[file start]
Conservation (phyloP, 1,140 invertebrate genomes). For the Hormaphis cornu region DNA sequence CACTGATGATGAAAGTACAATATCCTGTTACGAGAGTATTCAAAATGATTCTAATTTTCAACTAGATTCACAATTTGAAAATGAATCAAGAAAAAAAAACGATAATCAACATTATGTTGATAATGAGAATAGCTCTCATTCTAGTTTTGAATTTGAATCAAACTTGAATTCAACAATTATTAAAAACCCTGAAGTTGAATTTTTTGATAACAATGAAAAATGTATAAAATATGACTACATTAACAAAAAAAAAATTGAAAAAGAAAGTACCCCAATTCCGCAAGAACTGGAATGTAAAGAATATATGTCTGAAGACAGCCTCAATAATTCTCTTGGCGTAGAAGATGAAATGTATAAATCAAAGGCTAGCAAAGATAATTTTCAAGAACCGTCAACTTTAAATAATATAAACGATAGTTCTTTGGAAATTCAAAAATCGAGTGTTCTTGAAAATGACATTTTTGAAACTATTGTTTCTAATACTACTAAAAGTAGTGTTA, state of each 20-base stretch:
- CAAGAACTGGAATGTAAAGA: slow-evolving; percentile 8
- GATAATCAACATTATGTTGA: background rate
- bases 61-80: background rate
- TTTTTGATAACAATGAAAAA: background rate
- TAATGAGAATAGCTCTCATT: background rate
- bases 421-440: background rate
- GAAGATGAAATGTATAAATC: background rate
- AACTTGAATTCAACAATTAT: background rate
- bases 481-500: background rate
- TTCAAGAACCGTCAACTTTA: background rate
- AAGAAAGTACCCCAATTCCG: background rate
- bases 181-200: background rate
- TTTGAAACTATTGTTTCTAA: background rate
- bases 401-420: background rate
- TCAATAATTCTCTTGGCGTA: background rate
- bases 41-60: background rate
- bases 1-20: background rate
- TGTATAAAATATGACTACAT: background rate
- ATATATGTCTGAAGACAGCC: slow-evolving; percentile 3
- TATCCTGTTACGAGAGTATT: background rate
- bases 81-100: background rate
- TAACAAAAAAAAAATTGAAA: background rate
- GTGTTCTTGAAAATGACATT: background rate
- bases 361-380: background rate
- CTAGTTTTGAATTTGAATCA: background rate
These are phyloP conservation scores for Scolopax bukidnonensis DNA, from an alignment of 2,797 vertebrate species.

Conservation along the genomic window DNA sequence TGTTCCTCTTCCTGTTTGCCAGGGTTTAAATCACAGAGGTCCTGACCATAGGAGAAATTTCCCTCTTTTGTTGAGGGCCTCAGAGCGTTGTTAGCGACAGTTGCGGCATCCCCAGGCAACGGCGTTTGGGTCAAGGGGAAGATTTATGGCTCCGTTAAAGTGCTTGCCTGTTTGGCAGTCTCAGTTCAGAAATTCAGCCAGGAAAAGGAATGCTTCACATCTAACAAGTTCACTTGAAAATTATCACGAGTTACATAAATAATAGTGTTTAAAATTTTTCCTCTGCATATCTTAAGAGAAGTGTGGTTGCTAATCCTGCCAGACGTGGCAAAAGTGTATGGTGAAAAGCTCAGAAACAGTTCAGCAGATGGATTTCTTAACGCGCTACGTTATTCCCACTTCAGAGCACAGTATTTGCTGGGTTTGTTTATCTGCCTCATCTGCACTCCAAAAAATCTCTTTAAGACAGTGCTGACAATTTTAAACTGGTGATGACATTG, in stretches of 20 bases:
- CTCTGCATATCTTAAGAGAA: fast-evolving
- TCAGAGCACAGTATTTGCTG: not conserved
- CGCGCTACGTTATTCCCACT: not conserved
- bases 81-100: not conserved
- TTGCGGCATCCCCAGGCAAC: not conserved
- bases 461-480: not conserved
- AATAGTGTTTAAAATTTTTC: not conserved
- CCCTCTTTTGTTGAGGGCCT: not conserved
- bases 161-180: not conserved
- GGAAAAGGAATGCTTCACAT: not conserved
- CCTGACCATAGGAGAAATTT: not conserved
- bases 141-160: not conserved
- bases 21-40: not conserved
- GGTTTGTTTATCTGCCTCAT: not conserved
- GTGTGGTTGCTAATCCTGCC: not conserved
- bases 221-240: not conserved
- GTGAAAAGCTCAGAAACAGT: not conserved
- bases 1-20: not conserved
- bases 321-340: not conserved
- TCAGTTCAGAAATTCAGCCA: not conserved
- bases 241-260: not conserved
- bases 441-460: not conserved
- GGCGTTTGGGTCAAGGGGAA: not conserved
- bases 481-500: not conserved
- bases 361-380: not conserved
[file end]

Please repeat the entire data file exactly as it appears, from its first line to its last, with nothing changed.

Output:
Conservation (phyloP, 1,140 invertebrate genomes). For the Hormaphis cornu region DNA sequence CACTGATGATGAAAGTACAATATCCTGTTACGAGAGTATTCAAAATGATTCTAATTTTCAACTAGATTCACAATTTGAAAATGAATCAAGAAAAAAAAACGATAATCAACATTATGTTGATAATGAGAATAGCTCTCATTCTAGTTTTGAATTTGAATCAAACTTGAATTCAACAATTATTAAAAACCCTGAAGTTGAATTTTTTGATAACAATGAAAAATGTATAAAATATGACTACATTAACAAAAAAAAAATTGAAAAAGAAAGTACCCCAATTCCGCAAGAACTGGAATGTAAAGAATATATGTCTGAAGACAGCCTCAATAATTCTCTTGGCGTAGAAGATGAAATGTATAAATCAAAGGCTAGCAAAGATAATTTTCAAGAACCGTCAACTTTAAATAATATAAACGATAGTTCTTTGGAAATTCAAAAATCGAGTGTTCTTGAAAATGACATTTTTGAAACTATTGTTTCTAATACTACTAAAAGTAGTGTTA, state of each 20-base stretch:
- CAAGAACTGGAATGTAAAGA: slow-evolving; percentile 8
- GATAATCAACATTATGTTGA: background rate
- bases 61-80: background rate
- TTTTTGATAACAATGAAAAA: background rate
- TAATGAGAATAGCTCTCATT: background rate
- bases 421-440: background rate
- GAAGATGAAATGTATAAATC: background rate
- AACTTGAATTCAACAATTAT: background rate
- bases 481-500: background rate
- TTCAAGAACCGTCAACTTTA: background rate
- AAGAAAGTACCCCAATTCCG: background rate
- bases 181-200: background rate
- TTTGAAACTATTGTTTCTAA: background rate
- bases 401-420: background rate
- TCAATAATTCTCTTGGCGTA: background rate
- bases 41-60: background rate
- bases 1-20: background rate
- TGTATAAAATATGACTACAT: background rate
- ATATATGTCTGAAGACAGCC: slow-evolving; percentile 3
- TATCCTGTTACGAGAGTATT: background rate
- bases 81-100: background rate
- TAACAAAAAAAAAATTGAAA: background rate
- GTGTTCTTGAAAATGACATT: background rate
- bases 361-380: background rate
- CTAGTTTTGAATTTGAATCA: background rate
These are phyloP conservation scores for Scolopax bukidnonensis DNA, from an alignment of 2,797 vertebrate species.

Conservation along the genomic window DNA sequence TGTTCCTCTTCCTGTTTGCCAGGGTTTAAATCACAGAGGTCCTGACCATAGGAGAAATTTCCCTCTTTTGTTGAGGGCCTCAGAGCGTTGTTAGCGACAGTTGCGGCATCCCCAGGCAACGGCGTTTGGGTCAAGGGGAAGATTTATGGCTCCGTTAAAGTGCTTGCCTGTTTGGCAGTCTCAGTTCAGAAATTCAGCCAGGAAAAGGAATGCTTCACATCTAACAAGTTCACTTGAAAATTATCACGAGTTACATAAATAATAGTGTTTAAAATTTTTCCTCTGCATATCTTAAGAGAAGTGTGGTTGCTAATCCTGCCAGACGTGGCAAAAGTGTATGGTGAAAAGCTCAGAAACAGTTCAGCAGATGGATTTCTTAACGCGCTACGTTATTCCCACTTCAGAGCACAGTATTTGCTGGGTTTGTTTATCTGCCTCATCTGCACTCCAAAAAATCTCTTTAAGACAGTGCTGACAATTTTAAACTGGTGATGACATTG, in stretches of 20 bases:
- CTCTGCATATCTTAAGAGAA: fast-evolving
- TCAGAGCACAGTATTTGCTG: not conserved
- CGCGCTACGTTATTCCCACT: not conserved
- bases 81-100: not conserved
- TTGCGGCATCCCCAGGCAAC: not conserved
- bases 461-480: not conserved
- AATAGTGTTTAAAATTTTTC: not conserved
- CCCTCTTTTGTTGAGGGCCT: not conserved
- bases 161-180: not conserved
- GGAAAAGGAATGCTTCACAT: not conserved
- CCTGACCATAGGAGAAATTT: not conserved
- bases 141-160: not conserved
- bases 21-40: not conserved
- GGTTTGTTTATCTGCCTCAT: not conserved
- GTGTGGTTGCTAATCCTGCC: not conserved
- bases 221-240: not conserved
- GTGAAAAGCTCAGAAACAGT: not conserved
- bases 1-20: not conserved
- bases 321-340: not conserved
- TCAGTTCAGAAATTCAGCCA: not conserved
- bases 241-260: not conserved
- bases 441-460: not conserved
- GGCGTTTGGGTCAAGGGGAA: not conserved
- bases 481-500: not conserved
- bases 361-380: not conserved